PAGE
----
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WordPress Weekly Photo Challenge: 3 ‘Broken’ Things

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WordPress Weekly Photo Challenge

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9 thoughts on “WordPress Weekly Photo Challenge: 3 ‘Broken’ Things”

    1. Gerry, it does have quite a story, and, of course, it’s too long to tell here, but I’ll give you some tidbits. ( I put some of this info on Gilly’s comment as well.) It’s actually the home of one of the families who first founded the town where I live. They started the first store (more like a trading post at the time) in the county and worked to develop our area in so many ways. They grew very wealthy and two trusts that they established for the continued growth and development of the area still provide monetary gifts to many individuals and organizations today. They go so far back that the man who first built the house actually worked for a while with Abraham Lincoln — before he got into politics, of course.

      The home eventually became a museum of the history of our area, but gradually it began to deteriorate badly. Even the bricks themselves would not hold together well. So the area historical society tore it down and built an exact replica on the premises of our local junior college — along with two other historic buildings, and they give tours there throughout the year.

      They wanted to use the original bricks for the re-build, but they were just too deteriorated. However, they did manage to dig up many of the original plants and re-plant them around the new house. The society then donated the property to Habitat for Humanity, which builds houses for people who cannot afford to purchase a home in the normal fashion. It was an extremely poignant event for many people in our area, and that’s why I was on the scene to take a number of photographs and do a front-page news story on it. That property will never be the same, but I’m also sure the original owners would be thrilled to know what it’s being used for now.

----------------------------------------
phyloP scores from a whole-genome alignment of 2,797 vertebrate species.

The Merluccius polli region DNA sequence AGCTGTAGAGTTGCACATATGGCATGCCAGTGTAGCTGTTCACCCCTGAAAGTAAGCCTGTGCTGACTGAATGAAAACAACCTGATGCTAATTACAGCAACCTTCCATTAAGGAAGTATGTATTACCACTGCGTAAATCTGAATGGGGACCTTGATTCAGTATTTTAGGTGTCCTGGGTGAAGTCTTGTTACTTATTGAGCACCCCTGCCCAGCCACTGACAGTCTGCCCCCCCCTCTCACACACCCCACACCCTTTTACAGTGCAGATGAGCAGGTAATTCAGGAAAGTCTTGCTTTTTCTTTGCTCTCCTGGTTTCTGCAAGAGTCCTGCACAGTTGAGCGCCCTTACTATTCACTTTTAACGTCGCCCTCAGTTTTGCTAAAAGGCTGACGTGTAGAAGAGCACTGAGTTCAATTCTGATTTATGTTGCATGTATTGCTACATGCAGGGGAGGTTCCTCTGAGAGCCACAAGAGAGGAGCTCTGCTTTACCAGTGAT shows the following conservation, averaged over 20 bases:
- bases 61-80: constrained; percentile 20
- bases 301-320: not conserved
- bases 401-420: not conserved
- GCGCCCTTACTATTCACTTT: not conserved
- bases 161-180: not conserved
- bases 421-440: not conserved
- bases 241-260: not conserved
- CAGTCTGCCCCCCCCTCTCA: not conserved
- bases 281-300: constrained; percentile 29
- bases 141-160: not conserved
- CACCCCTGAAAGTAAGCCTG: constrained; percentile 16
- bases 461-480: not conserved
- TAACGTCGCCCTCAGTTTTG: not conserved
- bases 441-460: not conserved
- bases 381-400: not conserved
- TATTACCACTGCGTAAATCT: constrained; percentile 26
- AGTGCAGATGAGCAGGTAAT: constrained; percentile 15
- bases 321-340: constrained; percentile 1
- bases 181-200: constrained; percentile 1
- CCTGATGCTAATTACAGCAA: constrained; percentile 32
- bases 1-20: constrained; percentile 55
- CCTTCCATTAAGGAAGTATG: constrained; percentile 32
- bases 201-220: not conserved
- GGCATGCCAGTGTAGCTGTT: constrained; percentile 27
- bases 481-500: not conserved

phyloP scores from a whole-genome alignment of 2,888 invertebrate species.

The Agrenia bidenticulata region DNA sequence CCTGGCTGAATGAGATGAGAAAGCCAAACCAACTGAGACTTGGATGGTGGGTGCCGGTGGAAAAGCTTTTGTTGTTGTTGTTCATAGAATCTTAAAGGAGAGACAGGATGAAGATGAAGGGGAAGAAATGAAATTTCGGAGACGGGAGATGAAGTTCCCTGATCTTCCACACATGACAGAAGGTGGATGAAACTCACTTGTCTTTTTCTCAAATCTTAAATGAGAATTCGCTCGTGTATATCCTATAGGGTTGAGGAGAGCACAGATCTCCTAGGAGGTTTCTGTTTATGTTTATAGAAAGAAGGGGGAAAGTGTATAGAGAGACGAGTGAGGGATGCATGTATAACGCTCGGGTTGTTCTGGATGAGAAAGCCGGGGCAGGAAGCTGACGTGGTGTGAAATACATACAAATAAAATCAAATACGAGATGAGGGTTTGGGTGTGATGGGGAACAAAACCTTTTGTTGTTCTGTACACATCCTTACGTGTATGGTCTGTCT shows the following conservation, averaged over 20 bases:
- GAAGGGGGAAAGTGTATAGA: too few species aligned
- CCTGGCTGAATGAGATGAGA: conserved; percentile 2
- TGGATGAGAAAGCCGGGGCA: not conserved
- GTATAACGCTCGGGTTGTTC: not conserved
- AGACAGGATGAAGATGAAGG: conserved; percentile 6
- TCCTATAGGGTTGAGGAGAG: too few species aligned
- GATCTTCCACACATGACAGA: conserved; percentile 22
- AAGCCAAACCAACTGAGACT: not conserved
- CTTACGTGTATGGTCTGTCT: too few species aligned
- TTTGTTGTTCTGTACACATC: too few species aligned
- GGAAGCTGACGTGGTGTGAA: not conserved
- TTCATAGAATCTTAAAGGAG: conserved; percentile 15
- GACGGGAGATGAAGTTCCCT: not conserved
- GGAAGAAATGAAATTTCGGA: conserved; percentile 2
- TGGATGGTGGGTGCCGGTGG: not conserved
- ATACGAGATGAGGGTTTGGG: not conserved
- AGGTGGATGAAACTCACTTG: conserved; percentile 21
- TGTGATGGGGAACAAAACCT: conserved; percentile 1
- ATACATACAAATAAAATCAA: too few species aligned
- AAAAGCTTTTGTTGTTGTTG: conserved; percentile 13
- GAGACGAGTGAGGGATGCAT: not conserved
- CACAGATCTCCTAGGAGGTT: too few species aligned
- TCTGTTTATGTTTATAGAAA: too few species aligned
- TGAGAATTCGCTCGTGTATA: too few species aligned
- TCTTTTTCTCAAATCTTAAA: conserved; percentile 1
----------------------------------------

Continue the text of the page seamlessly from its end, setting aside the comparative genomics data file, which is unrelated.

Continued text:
1. Wow! Sandra a story I did not expect, in fact a far better one than that which could be imagined. I do love these pictures or articles have so much more than what is revealed to the eye. This is fantastic with the history and Abraham Lincoln connection. Thank you Sandra for this piece of your history…Maybe if you can get a picture of the rebuilt project…

        1. I’m glad you enjoyed it, Gerry. I should be going over there again before too long and will try to get a picture. A good friend of min is the president of the historical society, and he gives tours there regularly except during winter.

    1. Gilly, it’s actually the home of one of the families who first founded the town where I live. They started the first store (more like a trading post at the time) in the county and worked to develop our area in so many ways. They grew very wealthy and two trusts that they established for the continued growth and development of the area still provide monetary gifts to many individuals and organizations today. They go so far back that the man who first built the house actually worked for a while with Abraham Lincoln — before he got into politics, of course.

      The home eventually became a museum of the history of our area, but gradually it began to deteriorate badly. Even the bricks themselves would not hold together well. So the area historical society tore it down and built an exact replica on the premises of our local junior college — along with two other historic buildings, and they give tours there throughout the year.

      They wanted to use the original bricks for the re-build, but they were just too deteriorated. However, they did manage to dig up many of the original plants and re-plant them around the new house. The society then donated the property to Habitat for Humanity, which builds houses for people who cannot afford to purchase a home in the normal fashion. It was an extremely poignant event for many people in our area, and that’s why I was on the scene to take a number of photographs and do a front-page news story on it. That property will never be the same, but I’m also sure the original owners would be thrilled to know what it’s being used for now.

      Gerry commented on the story behind the house in an earlier comment, but I haven’t had time to answer him yet, so I need to put this same information in his answer. I think he’d be interested.

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